U.S. Space Program: Past, Present, and Future

Stephen Henderson speaks with Nilton Renno, a professor at University of Michigan’s College of Engineering, and Paulette Auchtung, Planetarium Coordinator and Staff Astronomer at the Michigan Science Center about America’s space program. The key points:

  • Lunar landing: Stephen and his guests talk about the recent 46th anniversary of the Apollo 11 lunar landing that took place on July 20th, 1969. Stephen remarks that it took 3 days for the Apollo 11 crew to reach the moon while the New Horizons spacecraft made the journey in just 9 hours on its way to Pluto.
  • Tomorrow’s scientists: Auchtung talks about the importance of inspiring students to become interested in space and science. She says teaching kids about possible future space exploration missions is how she keeps students wondering if they could be the ones to discover the answers to humanity’s questions about our universe.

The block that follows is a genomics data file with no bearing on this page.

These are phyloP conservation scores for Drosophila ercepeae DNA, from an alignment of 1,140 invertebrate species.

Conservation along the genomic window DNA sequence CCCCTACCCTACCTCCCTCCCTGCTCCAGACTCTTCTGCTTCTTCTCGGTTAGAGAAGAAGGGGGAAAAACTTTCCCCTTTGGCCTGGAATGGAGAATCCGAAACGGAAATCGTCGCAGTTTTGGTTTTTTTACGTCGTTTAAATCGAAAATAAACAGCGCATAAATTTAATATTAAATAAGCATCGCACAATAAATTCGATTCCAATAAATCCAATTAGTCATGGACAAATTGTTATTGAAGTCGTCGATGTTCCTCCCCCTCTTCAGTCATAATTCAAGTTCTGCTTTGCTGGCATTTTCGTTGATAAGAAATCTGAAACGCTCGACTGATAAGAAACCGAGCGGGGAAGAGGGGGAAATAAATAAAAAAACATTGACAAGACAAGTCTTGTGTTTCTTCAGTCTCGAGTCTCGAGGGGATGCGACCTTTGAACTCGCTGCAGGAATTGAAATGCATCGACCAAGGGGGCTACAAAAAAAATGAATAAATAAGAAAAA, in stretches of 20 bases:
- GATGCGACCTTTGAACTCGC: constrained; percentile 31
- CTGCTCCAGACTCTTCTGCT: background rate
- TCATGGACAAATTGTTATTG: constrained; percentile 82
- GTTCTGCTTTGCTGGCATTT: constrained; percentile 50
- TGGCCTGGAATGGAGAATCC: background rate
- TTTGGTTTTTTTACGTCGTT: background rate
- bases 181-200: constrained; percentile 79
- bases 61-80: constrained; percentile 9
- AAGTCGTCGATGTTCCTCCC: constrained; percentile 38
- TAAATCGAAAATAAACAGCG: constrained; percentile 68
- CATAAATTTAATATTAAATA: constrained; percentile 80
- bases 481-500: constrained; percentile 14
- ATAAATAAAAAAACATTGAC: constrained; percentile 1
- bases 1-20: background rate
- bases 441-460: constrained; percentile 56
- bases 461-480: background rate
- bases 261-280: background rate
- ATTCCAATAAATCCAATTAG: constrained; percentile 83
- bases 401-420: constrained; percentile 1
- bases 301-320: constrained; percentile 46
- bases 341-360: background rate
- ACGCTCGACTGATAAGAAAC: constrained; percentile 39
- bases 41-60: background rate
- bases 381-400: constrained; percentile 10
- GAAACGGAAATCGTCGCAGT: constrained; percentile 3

• Future missions?: Renno says the public may see future space exploration as a waste of money, but it is an important part of our expanding technology. He says missions within our solar system have changed since man has walked on the moon. He describes that time: “Everything was exciting because everything was new. Now it’s different because it’s all about efficiency.” He thinks Europa, one of Jupiter’s moons, holds the most potential to be the next explorative mission.
  • The search for life: Renno thinks that finding microbial life elsewhere in the solar system would be an even bigger event than the Apollo landing. He says the possibility of liquid water and microbial life is valid even as far away from the Sun as Pluto.
  • The fate of Pluto: Renno says Pluto’s classification as a dwarf planet is semantics and he would like it to be considered a planet once more. Auchtung disagrees. She says she enjoys using Pluto’s status as an opportunity for teaching students about the differences between them and using it as a subject for debate.

To listen to the full discussion click the audio link above.

Image credit: Courtesy of NASA

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